It was not to be until 1921 that scientists showed, to nearly everyone's satisfaction, that rickets develops when children are deprived of sunlight and that sunbathing cures it.[12] Why this was ignored for so long in spite of compelling scientific and circumstantial evidence has yet to be explained satisfactorily. But, given an oversight of this magnitude, it is rather ironic that the discovery of the cause and cure of rickets is regarded as one of the great triumphs of modern medicine.[13] Doubly so, since the gradual elimination of rickets is usually attributed to the introduction of vitamin D supplements into the diet, rather than to the promotion of sunbathing as a public health measure which occurred from the 1920s onwards. Parents used to be told to put infants out in the sun at every opportunity. Now they are told to keep babies under 12 months out of direct sunlight and to put sunscreen on older children. Not surprisingly, there are reports that rickets is making an unwelcome return.[14]

Children were put out in the sun when they were at school
Children were put out in the sun when they were at school

Sunlight Exposure and Disease

Cancer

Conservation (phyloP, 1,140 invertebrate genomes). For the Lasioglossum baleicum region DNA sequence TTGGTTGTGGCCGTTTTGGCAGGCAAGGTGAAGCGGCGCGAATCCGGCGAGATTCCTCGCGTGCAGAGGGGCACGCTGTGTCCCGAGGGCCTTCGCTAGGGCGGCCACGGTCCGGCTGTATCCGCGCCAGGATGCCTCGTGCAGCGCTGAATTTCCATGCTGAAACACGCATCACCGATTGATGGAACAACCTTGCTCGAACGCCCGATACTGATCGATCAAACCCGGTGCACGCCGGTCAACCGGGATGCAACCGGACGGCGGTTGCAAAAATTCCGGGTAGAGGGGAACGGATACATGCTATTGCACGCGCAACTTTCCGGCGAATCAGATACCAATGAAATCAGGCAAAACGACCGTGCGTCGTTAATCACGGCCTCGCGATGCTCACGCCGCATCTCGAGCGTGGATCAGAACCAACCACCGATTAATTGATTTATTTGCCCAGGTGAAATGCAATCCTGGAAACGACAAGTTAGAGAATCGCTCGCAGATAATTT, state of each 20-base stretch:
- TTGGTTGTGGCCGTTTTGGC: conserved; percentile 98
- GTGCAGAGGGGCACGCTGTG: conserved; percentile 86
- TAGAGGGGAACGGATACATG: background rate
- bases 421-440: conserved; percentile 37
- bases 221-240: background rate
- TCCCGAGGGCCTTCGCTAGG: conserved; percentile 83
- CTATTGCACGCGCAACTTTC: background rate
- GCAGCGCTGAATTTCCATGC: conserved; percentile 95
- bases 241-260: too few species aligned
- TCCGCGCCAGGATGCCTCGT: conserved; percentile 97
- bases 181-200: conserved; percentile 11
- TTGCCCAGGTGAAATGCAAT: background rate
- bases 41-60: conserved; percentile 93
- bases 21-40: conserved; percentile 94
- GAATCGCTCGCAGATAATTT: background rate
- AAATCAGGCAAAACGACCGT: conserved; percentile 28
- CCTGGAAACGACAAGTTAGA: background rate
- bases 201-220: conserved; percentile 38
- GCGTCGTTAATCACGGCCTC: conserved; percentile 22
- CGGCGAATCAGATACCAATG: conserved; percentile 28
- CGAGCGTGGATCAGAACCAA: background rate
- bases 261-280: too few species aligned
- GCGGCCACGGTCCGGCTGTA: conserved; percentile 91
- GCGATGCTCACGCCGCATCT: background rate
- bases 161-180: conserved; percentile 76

There are some striking parallels between the history of rickets and a number of the major degenerative diseases that now hold the Western world in their grip. For example, it has been known for more than 50 years that death rates from major internal cancers increase with distance from the equator and also show an inverse association with sunlight exposure.[15] Several recent ecological studies suggest that sunlight exposure protects against breast, ovarian, prostate and colon cancer.[16-18] The first study to assess the relationship between sunlight exposure and breast cancer by looking at the behaviour of individual women was published in 1999. This showed that women who lived in the sunnier regions of the USA and had high levels of exposure to the sun reduced their risk of developing breast cancer by 25-65%.[19] Similarly, the protective effect of sunlight on prostate cancer risk has been confirmed in a recent study of men's behaviour in the sun. Sunbathing, regular foreign holidays and a history of childhood sunburn protect men from prostate cancer and can delay the onset of the disease.[20] Research also points increasingly to the important part played by vitamin D in the normal functioning of the immune system and in the growth and maturation of cells. Vitamin D has been shown to inhibit the growth and metastasis of cancer cells, particularly for breast, prostate and colon cancer.[21]